On the plus side, I stumbled onto another opportunity for a mixed bag day when I wandered up the creek and found chances to catch Carp, Sheephead, Smallies, Largemouth, Smallmouth Buffalo (I told you I had a fisheries degree) and even a Channel Catfish. I wish I could say I salvaged my ego by catching everything I saw, but only the bass were cooperating by trying to knock the claws off of my crayfish!

Although the day was somewhat salvaged, I still hate the weatherman, I need to fool a carp again and I will be out fishing again this weekend. The forecast is calling for 90 degrees with a small chance of a shower...I may pack my snowsuit just in case.

Monday, July 7, 2008

A Long Weekend...

There are some things that tend to get neglected when you spend a lot of time fishing. For a number of reasons including early rises, long weekends, late returns from trips and a borderline compulsive habit for keeping gear organized, my social life tends to take a bit of a hit during fishing season. Add in the fact that all of our different fishing "seasons" tend to run together here in western PA and the circle of friends of a person who spends a lot of time on the water tends to get rather small. Normally, this doesn't bother me much because I'm fortunate enough to have a very understanding girlfriend and friends who are just as passionate about fishing or can tolerate my lunacy enough to not tell me how crazy this has all gotten. This still doesn't mean that it isn't nice to get out and act like a normal person once in a while.

It was for this reason that Meg and I were pretty excited to head to Jarret's cabin for a weekend of drinking, eating, yelling, blowing up random objects and otherwise acting like a member of the normal population on the 4th of July. There was one small hiccup; Jarret's cabin is about 2 miles from some very good smallie water on the upper Allegheny. After some talking with Jarret, we both decided it would be best to take the boat and gear, but save the serious stuff for a later date.

We arrived at J's on Thursday night to find the Allegheny high and dirty, but slowly dropping. It was pretty clear that the river wasn't going to fish very well anyways, which made it easier to handle our previous decision.

We got to bed after the standard campfire antics on Thursday night and decided to take a short float on Friday so that we could be back in time to meet up with more people that were driving up. Meg, Jarret and I did a bit of fishing, and decided it best to just rest for the long night we had ahead of us...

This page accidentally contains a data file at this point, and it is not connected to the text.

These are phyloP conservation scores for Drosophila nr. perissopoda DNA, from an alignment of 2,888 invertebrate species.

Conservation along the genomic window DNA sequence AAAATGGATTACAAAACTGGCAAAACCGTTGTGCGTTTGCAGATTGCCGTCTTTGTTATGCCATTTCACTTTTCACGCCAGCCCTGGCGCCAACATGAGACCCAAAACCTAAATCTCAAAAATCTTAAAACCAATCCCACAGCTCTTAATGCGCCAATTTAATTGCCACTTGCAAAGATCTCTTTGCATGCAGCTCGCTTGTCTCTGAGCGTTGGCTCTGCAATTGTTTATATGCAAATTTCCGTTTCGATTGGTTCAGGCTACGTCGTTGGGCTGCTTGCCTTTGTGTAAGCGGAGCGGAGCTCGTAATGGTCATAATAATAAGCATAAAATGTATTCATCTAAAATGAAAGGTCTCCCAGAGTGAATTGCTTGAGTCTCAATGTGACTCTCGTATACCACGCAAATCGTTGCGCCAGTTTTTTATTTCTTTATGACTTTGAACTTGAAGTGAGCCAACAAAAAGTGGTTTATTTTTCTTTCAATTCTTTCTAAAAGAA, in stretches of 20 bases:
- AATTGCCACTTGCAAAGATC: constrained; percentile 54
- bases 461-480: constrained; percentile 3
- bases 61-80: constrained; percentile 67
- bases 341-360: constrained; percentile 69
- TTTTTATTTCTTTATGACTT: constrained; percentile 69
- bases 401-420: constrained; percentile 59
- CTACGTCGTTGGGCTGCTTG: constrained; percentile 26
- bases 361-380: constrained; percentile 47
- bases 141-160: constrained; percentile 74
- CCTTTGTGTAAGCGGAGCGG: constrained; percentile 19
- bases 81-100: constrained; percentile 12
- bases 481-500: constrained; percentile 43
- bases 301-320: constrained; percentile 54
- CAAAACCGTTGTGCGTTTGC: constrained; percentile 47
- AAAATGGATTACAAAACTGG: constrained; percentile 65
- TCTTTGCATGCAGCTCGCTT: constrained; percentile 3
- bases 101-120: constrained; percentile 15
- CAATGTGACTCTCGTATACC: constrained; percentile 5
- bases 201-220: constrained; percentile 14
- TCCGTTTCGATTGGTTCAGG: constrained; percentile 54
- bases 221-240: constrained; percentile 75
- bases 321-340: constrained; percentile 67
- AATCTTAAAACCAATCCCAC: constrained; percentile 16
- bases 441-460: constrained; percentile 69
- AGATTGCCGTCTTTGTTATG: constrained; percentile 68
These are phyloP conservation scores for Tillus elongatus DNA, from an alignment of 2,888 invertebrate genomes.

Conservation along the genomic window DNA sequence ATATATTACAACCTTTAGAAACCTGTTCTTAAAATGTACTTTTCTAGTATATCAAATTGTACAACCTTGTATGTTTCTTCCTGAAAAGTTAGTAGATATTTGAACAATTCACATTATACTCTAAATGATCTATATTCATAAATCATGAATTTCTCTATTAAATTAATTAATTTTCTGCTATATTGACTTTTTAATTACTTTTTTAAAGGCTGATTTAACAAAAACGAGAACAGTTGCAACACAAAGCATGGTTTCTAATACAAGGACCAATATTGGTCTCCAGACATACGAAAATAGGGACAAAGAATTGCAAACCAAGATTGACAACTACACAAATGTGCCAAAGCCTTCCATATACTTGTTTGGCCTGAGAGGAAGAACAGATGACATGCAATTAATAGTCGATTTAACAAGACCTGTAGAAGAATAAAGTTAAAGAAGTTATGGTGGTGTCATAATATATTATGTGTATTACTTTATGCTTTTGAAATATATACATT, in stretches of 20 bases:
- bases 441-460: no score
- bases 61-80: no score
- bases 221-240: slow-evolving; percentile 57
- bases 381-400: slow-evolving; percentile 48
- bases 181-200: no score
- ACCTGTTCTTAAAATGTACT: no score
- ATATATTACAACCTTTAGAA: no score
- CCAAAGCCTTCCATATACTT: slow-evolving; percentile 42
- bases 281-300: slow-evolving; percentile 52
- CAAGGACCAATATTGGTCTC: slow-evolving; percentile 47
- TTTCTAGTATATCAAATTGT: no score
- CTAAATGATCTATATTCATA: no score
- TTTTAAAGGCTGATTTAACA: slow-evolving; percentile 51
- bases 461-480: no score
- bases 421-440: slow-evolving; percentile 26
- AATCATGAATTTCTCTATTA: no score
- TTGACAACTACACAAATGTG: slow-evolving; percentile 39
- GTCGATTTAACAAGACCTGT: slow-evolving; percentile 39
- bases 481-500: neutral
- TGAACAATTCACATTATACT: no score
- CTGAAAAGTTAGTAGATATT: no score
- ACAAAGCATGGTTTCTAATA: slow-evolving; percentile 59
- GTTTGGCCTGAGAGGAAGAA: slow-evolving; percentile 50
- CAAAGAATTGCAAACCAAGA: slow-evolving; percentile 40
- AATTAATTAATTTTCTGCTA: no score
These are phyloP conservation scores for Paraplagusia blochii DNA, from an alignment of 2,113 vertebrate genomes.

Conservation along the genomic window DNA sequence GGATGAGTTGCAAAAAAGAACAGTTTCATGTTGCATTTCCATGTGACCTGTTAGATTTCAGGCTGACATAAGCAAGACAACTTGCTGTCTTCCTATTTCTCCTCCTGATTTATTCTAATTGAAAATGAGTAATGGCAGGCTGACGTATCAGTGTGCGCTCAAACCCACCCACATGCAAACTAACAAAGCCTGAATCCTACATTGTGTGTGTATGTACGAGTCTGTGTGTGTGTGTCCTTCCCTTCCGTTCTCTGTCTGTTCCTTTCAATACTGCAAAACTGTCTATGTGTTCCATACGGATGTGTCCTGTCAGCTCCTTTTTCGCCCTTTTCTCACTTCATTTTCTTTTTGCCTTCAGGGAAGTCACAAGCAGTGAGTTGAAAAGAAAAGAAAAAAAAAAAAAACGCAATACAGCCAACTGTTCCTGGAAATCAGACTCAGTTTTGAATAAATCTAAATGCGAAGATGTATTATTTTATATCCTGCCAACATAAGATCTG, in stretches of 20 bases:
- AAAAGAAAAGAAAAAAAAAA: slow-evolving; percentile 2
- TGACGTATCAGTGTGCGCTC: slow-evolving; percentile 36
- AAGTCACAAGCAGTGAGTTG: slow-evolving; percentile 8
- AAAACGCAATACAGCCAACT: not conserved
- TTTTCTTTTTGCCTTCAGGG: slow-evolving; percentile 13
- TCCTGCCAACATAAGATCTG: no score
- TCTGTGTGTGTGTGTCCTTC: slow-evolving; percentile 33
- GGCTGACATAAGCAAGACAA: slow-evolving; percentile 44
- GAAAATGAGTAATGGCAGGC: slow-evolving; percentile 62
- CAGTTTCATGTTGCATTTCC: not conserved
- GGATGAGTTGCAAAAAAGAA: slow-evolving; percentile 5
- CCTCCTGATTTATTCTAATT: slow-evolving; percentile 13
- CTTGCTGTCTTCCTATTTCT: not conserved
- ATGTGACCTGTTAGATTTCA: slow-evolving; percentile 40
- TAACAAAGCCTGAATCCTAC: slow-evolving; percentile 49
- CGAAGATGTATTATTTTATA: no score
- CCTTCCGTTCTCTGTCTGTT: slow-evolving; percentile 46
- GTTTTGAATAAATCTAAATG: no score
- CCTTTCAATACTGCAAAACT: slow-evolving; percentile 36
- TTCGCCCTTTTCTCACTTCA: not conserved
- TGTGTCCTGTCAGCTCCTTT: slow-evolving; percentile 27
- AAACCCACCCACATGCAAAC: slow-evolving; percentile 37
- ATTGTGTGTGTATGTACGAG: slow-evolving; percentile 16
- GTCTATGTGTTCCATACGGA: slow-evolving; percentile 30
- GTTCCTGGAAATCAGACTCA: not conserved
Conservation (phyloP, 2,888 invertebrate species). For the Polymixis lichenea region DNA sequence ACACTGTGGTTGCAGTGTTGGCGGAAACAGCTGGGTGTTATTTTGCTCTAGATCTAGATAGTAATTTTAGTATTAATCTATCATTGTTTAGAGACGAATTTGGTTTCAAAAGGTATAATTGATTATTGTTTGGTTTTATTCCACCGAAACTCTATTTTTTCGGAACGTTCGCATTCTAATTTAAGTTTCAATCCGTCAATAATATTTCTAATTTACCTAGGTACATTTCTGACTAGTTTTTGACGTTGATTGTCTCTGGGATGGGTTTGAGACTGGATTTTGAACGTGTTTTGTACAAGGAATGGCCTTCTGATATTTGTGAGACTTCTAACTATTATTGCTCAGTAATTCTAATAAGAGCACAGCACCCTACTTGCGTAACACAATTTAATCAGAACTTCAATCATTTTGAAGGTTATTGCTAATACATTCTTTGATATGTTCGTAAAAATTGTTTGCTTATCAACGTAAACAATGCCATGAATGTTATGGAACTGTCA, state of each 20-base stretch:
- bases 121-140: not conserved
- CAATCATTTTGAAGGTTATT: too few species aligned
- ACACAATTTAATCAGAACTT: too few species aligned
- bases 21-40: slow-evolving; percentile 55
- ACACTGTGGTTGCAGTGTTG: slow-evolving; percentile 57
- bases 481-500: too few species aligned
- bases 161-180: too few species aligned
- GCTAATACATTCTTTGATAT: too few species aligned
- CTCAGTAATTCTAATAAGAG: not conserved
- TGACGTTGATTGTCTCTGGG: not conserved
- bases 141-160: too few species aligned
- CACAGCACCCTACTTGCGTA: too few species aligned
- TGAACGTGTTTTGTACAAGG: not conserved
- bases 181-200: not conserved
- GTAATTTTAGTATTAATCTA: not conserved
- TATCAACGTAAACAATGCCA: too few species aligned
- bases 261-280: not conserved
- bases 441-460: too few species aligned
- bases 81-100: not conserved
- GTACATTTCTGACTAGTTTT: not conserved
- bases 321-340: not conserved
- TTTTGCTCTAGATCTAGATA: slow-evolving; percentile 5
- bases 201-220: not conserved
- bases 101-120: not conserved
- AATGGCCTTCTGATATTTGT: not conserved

...Saturday morning brought headaches to some members of the group and also some very entertaining stories of who blew what up with the fireworks that were brought out way too late in the evening for anything good to happen. Fortunately, everyone still had all of their limbs and were feeling good enough to go for long float in the afternoon. The plan was that we would haul the cooler full of beer in our boat, while everyone else relied on rafts to get down the river. It was a good compromise that allowed some fishing time, but ended up causing one of the most chaotic fishing moments I can ever remember.

Meg was rowing the boat and I was fishing as we led the group down the river when a good sized pike blasted my clouser from behind a big deadfall on the bank. "Pike!" I yelled as Meg backrowed and dropped the anchor in order to help me land the fish. All at once, I realized I had a knot in my line and the entire armada of rafts crashed into our boat and began to scatter right into the area where the fish was running. I frantically tried to work the knot out while Meg and Jarret pushed rafts away from the boat and worked to get the boat positioned again. After what seemed like an eternity, we all accomplished what we were working at and Jarret slid the biggest pike I have ever caught into the net so we could get a few pictures... must have been dumb luck, because we floated the rest of the stretch and did not even bump another fish.

After taking out, Meg and I headed home so that I could squeeze a last minute float in on the Yough with Dad and Dan, whom most of us affectionately know as Captain.

The three of us met in Layton around 6:00 to ensure we had enough time for a 13 mile float. This turned out to be well worth the effort, because the fishing turned out to be very different than what we had experienced up north. Recent rains had the water a bit off color and the fish hugging the banks. Many casts were greeted with a wake, splash and a hard fight from a smallie. Although no huge fish were landed, consistent topwater action, great conversation and the standard hilarity that goes along with fishing with Captain made the day one to remember...

So with smallie season going in earnest and a desire to hit the Allegheny when it's at a good level, I guess my social life may have to wait a bit before we try for another resurrection. For now, I have flies that need tied, leaders to build and waders to patch. After all, steelhead season is just around the corner...